In my own businesses, I’ve brought on other team members. They have varied in their entrepreneurial spirits and, even for the more entrepreneurially inclined (those that have their own projects on the side) they’ve been perfectly happy to be a part of a team. I myself have considered that route on multiple occasions.

As you gain experience in this industry and begin taking on your first clients, keep both destinations in mind. Whether you continue building your own client base and grow into a full-time business or you decide to take the experience you’ve gained and join another team, the path, and the work it takes along the path, is very similar.

Possible Futures

Experience in the Web design and development field gives you many extremely portable skills. This means that the number of possible futures is incredible. Just to give you an idea, here are some possible paths you can tread if you so choose.

Grow a full agency – There is a limit to the kind of project one can take on as an individual, this limit may be either time or skills, but as you grow you will certainly find it, one option is to employ staff in order to grow your capacity and build a conventional full service agency.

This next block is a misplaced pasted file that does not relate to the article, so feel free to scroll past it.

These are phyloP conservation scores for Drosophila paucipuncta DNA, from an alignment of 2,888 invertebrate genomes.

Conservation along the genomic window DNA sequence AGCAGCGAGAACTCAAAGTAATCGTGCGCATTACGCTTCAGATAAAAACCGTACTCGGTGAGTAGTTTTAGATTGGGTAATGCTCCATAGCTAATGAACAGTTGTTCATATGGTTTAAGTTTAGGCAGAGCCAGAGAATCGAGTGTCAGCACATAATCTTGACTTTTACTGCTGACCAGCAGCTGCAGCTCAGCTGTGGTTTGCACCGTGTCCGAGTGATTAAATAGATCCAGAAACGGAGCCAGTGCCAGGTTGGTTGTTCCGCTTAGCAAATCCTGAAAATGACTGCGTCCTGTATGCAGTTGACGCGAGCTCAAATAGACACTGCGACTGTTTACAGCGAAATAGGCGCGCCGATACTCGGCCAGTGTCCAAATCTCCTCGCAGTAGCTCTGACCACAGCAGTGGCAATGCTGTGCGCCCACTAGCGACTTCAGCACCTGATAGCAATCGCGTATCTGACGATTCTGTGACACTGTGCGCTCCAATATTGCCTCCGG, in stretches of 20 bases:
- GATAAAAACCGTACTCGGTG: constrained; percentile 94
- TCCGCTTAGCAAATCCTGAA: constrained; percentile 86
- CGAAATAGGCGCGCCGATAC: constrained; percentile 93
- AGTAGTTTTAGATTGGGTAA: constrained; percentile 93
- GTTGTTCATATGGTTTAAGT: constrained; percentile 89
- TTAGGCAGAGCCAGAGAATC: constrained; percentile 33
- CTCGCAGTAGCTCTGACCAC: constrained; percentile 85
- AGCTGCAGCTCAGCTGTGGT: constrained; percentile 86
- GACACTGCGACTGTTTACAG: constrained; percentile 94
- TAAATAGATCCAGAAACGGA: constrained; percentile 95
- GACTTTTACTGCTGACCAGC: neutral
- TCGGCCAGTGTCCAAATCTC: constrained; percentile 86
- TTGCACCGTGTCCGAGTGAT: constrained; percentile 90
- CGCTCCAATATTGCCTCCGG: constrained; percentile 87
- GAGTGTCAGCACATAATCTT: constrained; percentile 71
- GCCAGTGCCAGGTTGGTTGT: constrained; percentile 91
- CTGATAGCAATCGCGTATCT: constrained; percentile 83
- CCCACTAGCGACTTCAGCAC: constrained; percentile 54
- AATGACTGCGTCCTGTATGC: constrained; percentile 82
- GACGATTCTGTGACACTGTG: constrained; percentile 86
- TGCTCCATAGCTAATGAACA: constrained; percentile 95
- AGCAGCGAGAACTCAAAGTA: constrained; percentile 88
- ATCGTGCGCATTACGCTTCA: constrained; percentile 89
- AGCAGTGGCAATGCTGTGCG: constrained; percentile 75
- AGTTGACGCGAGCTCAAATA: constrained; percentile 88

Stay a solopreneur/Micro agency – If you love working solo, without the responsibilities of employing staff, you can do that, and when you reach the ceiling of your own capacity you can bring on contractors for specific projects. This is the path I (Luke) have chosen for my own business.

Consulting/Coaching – Once you have a big enough network and have considerable experience behind you you can look at moving into a consultant role for other developers or teams.

Specialise in an area – In order to limit your competition you can specialise in certain areas which will make it easier to rise to the top of your industry.

  • Ecommerce – Ecommerce is booming and due to the greater complexity the average project cost is much higher than a standard website, so specialising in this niche (as these guys have done) may be perfect if it is your passion.
  • Conversion – Once you get to a certain level of client, Conversion optimisation can be a very high demand specialty. (Peep Laja was one of the first and best known specialists in this area.)
  • UX – User Experience is a big deal for larger brands, and they will gladly hire UX Consultants to help them Grow (Nick Fink is a good example of a specialist in this area who has used it to leverage his personal brand).